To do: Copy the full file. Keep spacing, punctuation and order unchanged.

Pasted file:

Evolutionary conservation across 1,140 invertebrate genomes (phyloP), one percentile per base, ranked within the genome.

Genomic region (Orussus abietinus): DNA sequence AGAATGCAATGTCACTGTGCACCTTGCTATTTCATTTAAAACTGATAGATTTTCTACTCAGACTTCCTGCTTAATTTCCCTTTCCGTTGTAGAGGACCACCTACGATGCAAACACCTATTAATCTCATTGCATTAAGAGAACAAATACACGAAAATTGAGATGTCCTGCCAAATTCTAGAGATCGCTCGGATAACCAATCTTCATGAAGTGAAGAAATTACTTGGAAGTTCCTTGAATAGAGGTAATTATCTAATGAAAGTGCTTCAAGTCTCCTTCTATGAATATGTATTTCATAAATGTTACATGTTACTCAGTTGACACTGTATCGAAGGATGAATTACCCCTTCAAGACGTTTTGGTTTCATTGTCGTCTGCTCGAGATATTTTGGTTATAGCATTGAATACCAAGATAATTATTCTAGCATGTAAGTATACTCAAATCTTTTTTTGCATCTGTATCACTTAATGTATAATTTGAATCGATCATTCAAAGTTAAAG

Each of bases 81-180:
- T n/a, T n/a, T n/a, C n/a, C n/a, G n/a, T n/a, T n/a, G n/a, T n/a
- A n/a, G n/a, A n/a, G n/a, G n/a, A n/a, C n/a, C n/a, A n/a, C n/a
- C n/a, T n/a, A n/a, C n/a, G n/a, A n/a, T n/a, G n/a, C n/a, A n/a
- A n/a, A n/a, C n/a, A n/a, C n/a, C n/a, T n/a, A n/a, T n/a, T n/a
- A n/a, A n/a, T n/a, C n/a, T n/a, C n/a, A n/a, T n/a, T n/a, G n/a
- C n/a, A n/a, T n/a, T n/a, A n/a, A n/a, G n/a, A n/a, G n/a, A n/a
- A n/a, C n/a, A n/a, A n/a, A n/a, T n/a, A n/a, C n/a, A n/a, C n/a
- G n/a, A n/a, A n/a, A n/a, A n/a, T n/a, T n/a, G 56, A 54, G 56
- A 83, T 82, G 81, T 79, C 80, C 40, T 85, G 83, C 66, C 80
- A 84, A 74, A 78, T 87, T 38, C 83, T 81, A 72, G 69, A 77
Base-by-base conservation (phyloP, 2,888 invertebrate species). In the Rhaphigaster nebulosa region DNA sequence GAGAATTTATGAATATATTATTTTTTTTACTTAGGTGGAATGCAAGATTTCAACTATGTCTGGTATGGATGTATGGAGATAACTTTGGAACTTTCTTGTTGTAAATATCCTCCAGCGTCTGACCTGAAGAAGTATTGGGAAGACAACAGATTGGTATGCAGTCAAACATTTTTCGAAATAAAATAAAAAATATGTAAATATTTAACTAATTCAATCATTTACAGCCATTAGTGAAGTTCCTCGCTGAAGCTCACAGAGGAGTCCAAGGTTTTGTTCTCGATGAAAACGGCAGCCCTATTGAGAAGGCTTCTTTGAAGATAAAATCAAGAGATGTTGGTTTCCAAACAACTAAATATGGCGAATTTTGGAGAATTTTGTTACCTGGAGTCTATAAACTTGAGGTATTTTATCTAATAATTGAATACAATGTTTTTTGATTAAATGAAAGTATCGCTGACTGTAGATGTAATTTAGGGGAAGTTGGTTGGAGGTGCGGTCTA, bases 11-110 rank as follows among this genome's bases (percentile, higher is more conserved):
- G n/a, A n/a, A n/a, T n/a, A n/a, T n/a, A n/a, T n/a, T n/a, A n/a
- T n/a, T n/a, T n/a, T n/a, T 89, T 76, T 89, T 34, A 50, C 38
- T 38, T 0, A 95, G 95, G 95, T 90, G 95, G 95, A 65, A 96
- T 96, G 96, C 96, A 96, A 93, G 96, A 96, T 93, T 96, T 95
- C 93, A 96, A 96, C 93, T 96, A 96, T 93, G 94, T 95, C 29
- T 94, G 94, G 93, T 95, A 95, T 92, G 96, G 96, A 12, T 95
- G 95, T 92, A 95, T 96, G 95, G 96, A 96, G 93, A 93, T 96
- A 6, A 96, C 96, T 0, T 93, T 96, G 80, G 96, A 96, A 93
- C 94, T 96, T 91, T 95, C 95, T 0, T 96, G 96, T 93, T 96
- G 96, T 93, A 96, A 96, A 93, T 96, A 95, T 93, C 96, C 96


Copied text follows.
Evolutionary conservation across 1,140 invertebrate genomes (phyloP), one percentile per base, ranked within the genome.

Genomic region (Orussus abietinus): DNA sequence AGAATGCAATGTCACTGTGCACCTTGCTATTTCATTTAAAACTGATAGATTTTCTACTCAGACTTCCTGCTTAATTTCCCTTTCCGTTGTAGAGGACCACCTACGATGCAAACACCTATTAATCTCATTGCATTAAGAGAACAAATACACGAAAATTGAGATGTCCTGCCAAATTCTAGAGATCGCTCGGATAACCAATCTTCATGAAGTGAAGAAATTACTTGGAAGTTCCTTGAATAGAGGTAATTATCTAATGAAAGTGCTTCAAGTCTCCTTCTATGAATATGTATTTCATAAATGTTACATGTTACTCAGTTGACACTGTATCGAAGGATGAATTACCCCTTCAAGACGTTTTGGTTTCATTGTCGTCTGCTCGAGATATTTTGGTTATAGCATTGAATACCAAGATAATTATTCTAGCATGTAAGTATACTCAAATCTTTTTTTGCATCTGTATCACTTAATGTATAATTTGAATCGATCATTCAAAGTTAAAG

Each of bases 81-180:
- T n/a, T n/a, T n/a, C n/a, C n/a, G n/a, T n/a, T n/a, G n/a, T n/a
- A n/a, G n/a, A n/a, G n/a, G n/a, A n/a, C n/a, C n/a, A n/a, C n/a
- C n/a, T n/a, A n/a, C n/a, G n/a, A n/a, T n/a, G n/a, C n/a, A n/a
- A n/a, A n/a, C n/a, A n/a, C n/a, C n/a, T n/a, A n/a, T n/a, T n/a
- A n/a, A n/a, T n/a, C n/a, T n/a, C n/a, A n/a, T n/a, T n/a, G n/a
- C n/a, A n/a, T n/a, T n/a, A n/a, A n/a, G n/a, A n/a, G n/a, A n/a
- A n/a, C n/a, A n/a, A n/a, A n/a, T n/a, A n/a, C n/a, A n/a, C n/a
- G n/a, A n/a, A n/a, A n/a, A n/a, T n/a, T n/a, G 56, A 54, G 56
- A 83, T 82, G 81, T 79, C 80, C 40, T 85, G 83, C 66, C 80
- A 84, A 74, A 78, T 87, T 38, C 83, T 81, A 72, G 69, A 77
Base-by-base conservation (phyloP, 2,888 invertebrate species). In the Rhaphigaster nebulosa region DNA sequence GAGAATTTATGAATATATTATTTTTTTTACTTAGGTGGAATGCAAGATTTCAACTATGTCTGGTATGGATGTATGGAGATAACTTTGGAACTTTCTTGTTGTAAATATCCTCCAGCGTCTGACCTGAAGAAGTATTGGGAAGACAACAGATTGGTATGCAGTCAAACATTTTTCGAAATAAAATAAAAAATATGTAAATATTTAACTAATTCAATCATTTACAGCCATTAGTGAAGTTCCTCGCTGAAGCTCACAGAGGAGTCCAAGGTTTTGTTCTCGATGAAAACGGCAGCCCTATTGAGAAGGCTTCTTTGAAGATAAAATCAAGAGATGTTGGTTTCCAAACAACTAAATATGGCGAATTTTGGAGAATTTTGTTACCTGGAGTCTATAAACTTGAGGTATTTTATCTAATAATTGAATACAATGTTTTTTGATTAAATGAAAGTATCGCTGACTGTAGATGTAATTTAGGGGAAGTTGGTTGGAGGTGCGGTCTA, bases 11-110 rank as follows among this genome's bases (percentile, higher is more conserved):
- G n/a, A n/a, A n/a, T n/a, A n/a, T n/a, A n/a, T n/a, T n/a, A n/a
- T n/a, T n/a, T n/a, T n/a, T 89, T 76, T 89, T 34, A 50, C 38
- T 38, T 0, A 95, G 95, G 95, T 90, G 95, G 95, A 65, A 96
- T 96, G 96, C 96, A 96, A 93, G 96, A 96, T 93, T 96, T 95
- C 93, A 96, A 96, C 93, T 96, A 96, T 93, G 94, T 95, C 29
- T 94, G 94, G 93, T 95, A 95, T 92, G 96, G 96, A 12, T 95
- G 95, T 92, A 95, T 96, G 95, G 96, A 96, G 93, A 93, T 96
- A 6, A 96, C 96, T 0, T 93, T 96, G 80, G 96, A 96, A 93
- C 94, T 96, T 91, T 95, C 95, T 0, T 96, G 96, T 93, T 96
- G 96, T 93, A 96, A 96, A 93, T 96, A 95, T 93, C 96, C 96